Ah, good intentions: everyone’s favourite get-out-of-jail-free card. It seems that you can get away with anything, as long as you were trying to be a good person. Every day, people excuse discourteous, disrespectful, and even dangerous behaviour because “they meant well.”
A stranger assumes a blind girl wants to ride the escalator, so snatches her arm as she walks by and leads her onto it without explanation. Dangerous, but it’s okay, because she thought she was doing a good thing.
A mother rearranges her son’s entire apartment while he’s away, so that he doesn’t know where anything is when he returns. Discourteous, but it’s okay because she was just trying to help him out.
A teacher addresses her third grade class, assigning a student to play with the only blind member of the group. Humiliation (for the student) and resentment (from the rest of the class) follows. Disrespectful, but it’s okay because she was just trying to foster tolerance and inclusiveness.
I’ve said a hundred times that it’s okay to make mistakes. I’ve also reassured sighted people that their kindness really is appreciated, even when it’s misguided. What I’m sick of doing, though, is looking the other way when someone tries to cancel out the damage they’ve done by citing good intentions. I’ve witnessed people say and do terrible things in the name of “meaning well”, and I’m sick of pretending I’m okay with it. It’s not okay with me, and it’s not okay with the vast majority of blind people I know.
It seems to stem from the belief that any help is good help; any kindness is something to be grateful for; and every time a sighted person deigns to do something nice, we should all be brimming with thanks. But what if we don’t really want that specific help? What if we like how our apartments are organized? What if we had no intention of going on that escalator, and could find it ourselves if we did? And what if we prefer to make our own friends, rather than having people assigned to us like we’re the ultimate charity case?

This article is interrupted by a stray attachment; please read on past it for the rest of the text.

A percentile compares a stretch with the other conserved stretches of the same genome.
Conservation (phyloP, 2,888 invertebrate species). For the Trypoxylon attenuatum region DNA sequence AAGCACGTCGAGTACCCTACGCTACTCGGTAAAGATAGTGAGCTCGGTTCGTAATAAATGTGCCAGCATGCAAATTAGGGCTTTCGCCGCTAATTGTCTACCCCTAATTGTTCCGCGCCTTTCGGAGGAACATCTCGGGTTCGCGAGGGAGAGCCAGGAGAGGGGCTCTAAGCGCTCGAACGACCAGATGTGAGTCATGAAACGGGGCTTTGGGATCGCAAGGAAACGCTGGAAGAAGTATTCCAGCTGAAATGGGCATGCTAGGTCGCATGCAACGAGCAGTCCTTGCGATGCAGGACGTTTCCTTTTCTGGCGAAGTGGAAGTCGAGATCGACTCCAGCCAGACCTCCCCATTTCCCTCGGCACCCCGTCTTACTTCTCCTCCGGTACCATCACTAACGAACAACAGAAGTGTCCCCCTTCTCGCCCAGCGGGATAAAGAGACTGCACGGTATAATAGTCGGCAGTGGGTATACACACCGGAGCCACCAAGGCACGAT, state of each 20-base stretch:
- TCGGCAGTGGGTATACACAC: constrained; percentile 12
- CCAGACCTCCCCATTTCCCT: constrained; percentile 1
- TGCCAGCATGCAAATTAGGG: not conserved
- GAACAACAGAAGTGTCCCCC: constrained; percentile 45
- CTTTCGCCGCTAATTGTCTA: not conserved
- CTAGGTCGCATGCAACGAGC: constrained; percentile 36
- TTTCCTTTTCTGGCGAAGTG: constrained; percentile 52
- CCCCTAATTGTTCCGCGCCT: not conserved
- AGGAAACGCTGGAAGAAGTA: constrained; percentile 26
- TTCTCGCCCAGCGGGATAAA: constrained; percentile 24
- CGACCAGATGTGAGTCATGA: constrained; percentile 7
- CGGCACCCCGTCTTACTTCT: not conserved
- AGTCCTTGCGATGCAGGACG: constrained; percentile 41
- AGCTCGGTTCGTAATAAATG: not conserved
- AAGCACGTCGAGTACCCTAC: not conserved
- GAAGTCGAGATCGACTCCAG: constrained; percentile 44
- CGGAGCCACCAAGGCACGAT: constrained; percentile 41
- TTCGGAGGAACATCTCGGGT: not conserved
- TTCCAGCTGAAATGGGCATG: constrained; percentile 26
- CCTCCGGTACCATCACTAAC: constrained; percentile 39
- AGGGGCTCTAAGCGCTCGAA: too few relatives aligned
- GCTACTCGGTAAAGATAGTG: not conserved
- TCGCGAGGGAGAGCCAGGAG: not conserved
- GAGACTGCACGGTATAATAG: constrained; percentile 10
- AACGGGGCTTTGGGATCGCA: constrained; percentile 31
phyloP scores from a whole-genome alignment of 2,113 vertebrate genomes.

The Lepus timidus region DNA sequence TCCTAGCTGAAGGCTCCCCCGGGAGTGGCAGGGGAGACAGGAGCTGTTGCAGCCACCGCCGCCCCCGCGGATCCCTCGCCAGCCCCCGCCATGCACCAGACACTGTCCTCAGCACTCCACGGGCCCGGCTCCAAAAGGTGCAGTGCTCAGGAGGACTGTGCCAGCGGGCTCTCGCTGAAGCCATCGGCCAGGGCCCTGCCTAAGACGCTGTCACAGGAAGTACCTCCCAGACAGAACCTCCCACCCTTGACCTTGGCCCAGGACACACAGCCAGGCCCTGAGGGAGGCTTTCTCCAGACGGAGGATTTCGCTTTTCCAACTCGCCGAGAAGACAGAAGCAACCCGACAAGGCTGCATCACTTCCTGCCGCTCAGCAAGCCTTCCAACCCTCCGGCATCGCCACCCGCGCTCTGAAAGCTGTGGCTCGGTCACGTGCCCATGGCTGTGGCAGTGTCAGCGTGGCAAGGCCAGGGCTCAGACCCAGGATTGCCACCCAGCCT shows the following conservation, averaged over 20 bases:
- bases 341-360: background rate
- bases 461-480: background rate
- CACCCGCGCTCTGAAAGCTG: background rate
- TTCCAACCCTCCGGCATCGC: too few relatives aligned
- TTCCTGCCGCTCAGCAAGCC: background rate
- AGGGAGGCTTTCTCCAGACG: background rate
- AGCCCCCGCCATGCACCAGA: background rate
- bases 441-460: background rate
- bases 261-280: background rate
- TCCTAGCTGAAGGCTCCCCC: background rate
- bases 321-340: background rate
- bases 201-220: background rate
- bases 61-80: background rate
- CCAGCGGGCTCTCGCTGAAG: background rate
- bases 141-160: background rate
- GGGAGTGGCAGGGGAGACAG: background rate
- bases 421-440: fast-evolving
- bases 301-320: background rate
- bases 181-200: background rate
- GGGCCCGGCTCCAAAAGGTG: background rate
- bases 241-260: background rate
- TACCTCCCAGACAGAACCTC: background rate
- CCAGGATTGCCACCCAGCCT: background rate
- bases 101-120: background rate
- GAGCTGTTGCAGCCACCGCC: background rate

Generally, we know exactly what we want, and we’re normally okay with asking for it. This does not give us license to be demanding jerks, but it does afford us the opportunity to pick and choose which types of assistance we can benefit from and which we’d rather discard. You might think you’re helping me if you follow your charitable instincts and “fix” bits of my life for me.
Here’s the cold, hard truth, though: if I didn’t ask you to do it, chances are I didn’t want it done. How would you feel, as a sighted person, if your mother came over one day and waited till you left to completely reorganize your home? You’re an adult, so you are allowed to decide how you want your place to look. You did not ask her to do this for you, and you definitely did not appreciate having to hunt for everything once you got back. It’s even worse for blind people, because it takes us so much longer to find everything once it’s been displaced. We occasionally use complex systems of organization, so moving our stuff around has greater consequences than you might imagine.
But let’s skip past the sheer inconvenience and danger of having yourself or your belongings tampered with in the name of good intentions. Let’s amble over to the area of respect, because it needs attention: if a sighted person treated a fellow sighted person the way they treat blind people, there would be uproar. You’d have to have an awful lot of nerve to go around messing with other people’s things in general, wouldn’t you? And you’d have to have even more nerve to grab a complete stranger and direct them elsewhere, right? So why is it suddenly okay if the person in question is disabled? Is your need to do your good deed of the day more important than their need for personal autonomy? I really, really hope not.
Most people aren’t consciously aware that what they’re doing is neither wanted nor appreciated, but I know an awful lot of people who have been warned, and warned again. Still, they persist. Parents and other relatives, especially, are notorious for this; they assume that whatever they’re doing is still okay, even if they’re asked to stop. They mean well, and that should be the only thing that matters. Shut up and be grateful, why don’t ya?
It’s not acceptable. It never was and it never will be. If you want to flex your kindness muscles—and I recommend that you do, by the way—ask how you can help. Except in very, very special cases where a disabled person is in immediate danger, put your good intentions away and pull out respect. That is something I can be grateful for.